Co-hosted by California FarmLink
Join us to discuss innovations in how lenders, impact investors and funders think about helping farmers of color build equity. Most lenders limit credit based on the “debt-to-equity” ratio, or how much wealth the borrower already has. Limited equity limits access to credit, and the absence of credit limits opportunity to build equity, perpetuating the status quo. Generous credit terms provided by mission-driven lenders are only part of the solution. The other part of the solution are mechanisms that build up equity – the value of what is owned. In this session we will discuss combining equity-building loans, equity investments, and grant programs with educational programs designed to help entrepreneurs pursue equity-building strategies.
Esther Park, Chief Executive Officer at Cienega Capital
Esther is the CEO of Cienega Capital, a regenerative investment firm utilizing an integrated capital approach to systemic change in the areas of soil health, regenerative agriculture, and local food systems. Cienega Capital is also part of the #NoRegrets Initiative, a regenerative asset strategy focused on the health of agricultural soils and agricultural communities in North America. Esther has over 20 years of experience in mission-based financial services ranging from microfinance to risk capital investments, in partnership with financial institutions, family offices, foundations, and investment advisors. She is also a faculty member of the Just Economy Institute and serves as a Board member to a number of companies and non-profits.
Esther has also served as the Vice President for Strategy and Business Development at RSF Social Finance working with social enterprises; and as a senior consultant at ShoreBank Advisory Services, providing strategic and capital planning advice for Community Development Financial Institutions (CDFIs). And in a previous life, Esther lived in Nukus, Uzbekistan, teaching English and conducting program evaluation work for the United Nations. Esther received her MPP from University of Chicago, and BA in Social Welfare from the University of California Berkeley.
Brett Melone, Chief Business Strategies Officer at California FarmLink
“I grew up in agriculture and experienced its beauty, bounty and challenges. My work contributes in a tangible way to improving the lives of the people who feed us and their ability to care for the land.”
As Chief Business Strategies Officer, Brett supports our program staff to ensure that the products and services we offer are strategically aligned with the needs of the farmers, ranchers and fishers we serve. Farmers with secure land tenure and access to capital are better able to care for the natural resources and people they depend on. Brett focuses on building an ecosystem of support by engaging a broad spectrum of stakeholders.
Michael Reilly, Co-founder/Executive Director at Foodshed Capital
Michael Reilly is co-founder of Foodshed Capital and oversees the day-to-day operations as Executive Director. Under his leadership, the organization grew from a very small, local Slow Money program into a systems-changing nonprofit serving hundreds of farms and food businesses up and down the East Coast. Michael also led Foodshed Capital toward certification as a Community Development Financial Institution (CDFI) in 2020. Under Michael’s leadership, Foodshed Capital has made more than 100 loans to regenerative farms and small food businesses, totaling more than $2.5 million in capital. Most importantly, Foodshed Capital has been a leader in pushing for more innovative and less-extractive forms of lending, including 0% unsecured loans for Black-led farms. Foodshed Capital has also forged relationships with dozens of other organizations supporting the work of small-scale regenerative farmers.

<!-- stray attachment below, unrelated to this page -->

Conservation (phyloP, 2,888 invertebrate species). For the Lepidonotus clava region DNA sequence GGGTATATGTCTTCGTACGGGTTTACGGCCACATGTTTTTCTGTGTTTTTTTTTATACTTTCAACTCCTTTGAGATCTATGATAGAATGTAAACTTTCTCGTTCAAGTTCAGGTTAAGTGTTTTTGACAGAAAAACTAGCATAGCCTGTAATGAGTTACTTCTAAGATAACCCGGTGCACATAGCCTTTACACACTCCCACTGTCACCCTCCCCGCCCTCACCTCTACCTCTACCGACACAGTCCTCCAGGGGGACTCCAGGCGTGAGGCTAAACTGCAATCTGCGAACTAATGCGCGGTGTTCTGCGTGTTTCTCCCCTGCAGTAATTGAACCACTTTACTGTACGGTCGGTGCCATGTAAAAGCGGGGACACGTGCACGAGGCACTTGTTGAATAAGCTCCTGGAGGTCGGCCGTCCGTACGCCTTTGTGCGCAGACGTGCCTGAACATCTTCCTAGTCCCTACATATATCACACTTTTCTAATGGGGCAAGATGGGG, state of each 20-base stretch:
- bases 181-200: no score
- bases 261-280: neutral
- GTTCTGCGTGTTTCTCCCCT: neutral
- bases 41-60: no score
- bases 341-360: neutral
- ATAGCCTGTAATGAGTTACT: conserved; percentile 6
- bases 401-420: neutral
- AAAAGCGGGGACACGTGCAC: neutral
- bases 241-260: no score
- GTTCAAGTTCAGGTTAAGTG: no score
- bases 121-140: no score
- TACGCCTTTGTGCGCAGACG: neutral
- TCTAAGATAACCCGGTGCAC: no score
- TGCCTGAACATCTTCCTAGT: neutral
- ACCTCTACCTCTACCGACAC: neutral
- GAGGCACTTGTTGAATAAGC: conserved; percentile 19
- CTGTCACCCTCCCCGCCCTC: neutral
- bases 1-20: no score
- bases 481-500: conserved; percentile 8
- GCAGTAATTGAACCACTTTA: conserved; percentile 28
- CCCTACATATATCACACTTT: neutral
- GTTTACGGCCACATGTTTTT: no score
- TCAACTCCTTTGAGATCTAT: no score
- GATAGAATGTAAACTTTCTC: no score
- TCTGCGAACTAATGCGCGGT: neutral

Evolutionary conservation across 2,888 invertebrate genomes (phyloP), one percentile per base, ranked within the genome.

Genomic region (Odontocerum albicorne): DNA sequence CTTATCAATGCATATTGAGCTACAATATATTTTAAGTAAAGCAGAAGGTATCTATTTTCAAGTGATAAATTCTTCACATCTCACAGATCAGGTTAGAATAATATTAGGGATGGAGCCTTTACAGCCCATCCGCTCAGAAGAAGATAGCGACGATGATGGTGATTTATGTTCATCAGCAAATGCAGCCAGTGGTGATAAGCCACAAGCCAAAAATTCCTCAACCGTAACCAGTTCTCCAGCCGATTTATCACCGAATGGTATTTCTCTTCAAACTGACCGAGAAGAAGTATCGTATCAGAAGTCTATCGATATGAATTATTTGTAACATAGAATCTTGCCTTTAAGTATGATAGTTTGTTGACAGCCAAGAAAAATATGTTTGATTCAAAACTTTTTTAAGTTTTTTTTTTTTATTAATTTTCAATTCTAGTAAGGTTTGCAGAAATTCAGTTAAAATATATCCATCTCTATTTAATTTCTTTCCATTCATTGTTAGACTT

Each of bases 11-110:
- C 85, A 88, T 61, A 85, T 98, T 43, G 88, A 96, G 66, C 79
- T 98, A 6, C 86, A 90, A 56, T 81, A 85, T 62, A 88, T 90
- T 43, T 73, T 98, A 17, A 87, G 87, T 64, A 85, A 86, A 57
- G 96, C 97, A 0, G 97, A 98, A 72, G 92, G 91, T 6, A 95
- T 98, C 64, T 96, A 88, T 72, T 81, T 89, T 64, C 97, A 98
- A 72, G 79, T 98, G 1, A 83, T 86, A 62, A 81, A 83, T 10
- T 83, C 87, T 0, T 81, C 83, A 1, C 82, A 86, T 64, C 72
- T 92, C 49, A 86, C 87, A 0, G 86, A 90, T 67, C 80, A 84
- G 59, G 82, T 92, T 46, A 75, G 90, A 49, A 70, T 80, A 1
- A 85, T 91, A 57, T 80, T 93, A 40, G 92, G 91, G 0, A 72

Michael began his career in banking and later honed his financial skills as a 15-year executive in the broadcast television business. He has served on the board of several food and agriculture organizations, including the Virginia Farmers Market Association, the Virginia Association for Biological Farming, and the Mid-Atlantic Food Resilience & Access Coalition (MAFRAC). Michael earned an undergraduate degree at Yale University and a graduate degree at Columbia University. He lives in Charlottesville, VA.
Lolita Nunn, Director of Programs and Investor Relations at Potlikker Capital
Lolita Nunn brings over 25 years of diversified and progressive experience in both the nonprofit and for-profit sectors to the Potlikker team. She worked in the banking industry for 14 years where she developed expertise in finance, investment banking, and management. In addition to her financial role, her work included cultivating and building relationships with community leaders and advocating for programs providing financial literacy, consulting, and mentoring. Lolita is committed to building strong and resilient communities. Her passion for philanthropy led her to the nonprofit sector where she led donor outreach, fund development, community and business engagement efforts. Lolita’s career journey led her to the ecosystem of impact investing where she combined her years of financial acumen along with her passion for philanthropy to be a further champion of positive social, racial, and environmental system change. In her most recent role, she was the Investor Relations Officer at Fair Food Fund where she helped to re-imagine their investment thesis to support BIPOC food businesses, and lead the initiative that increased their geographic reach and grew the brand recognition of the Fund nationally.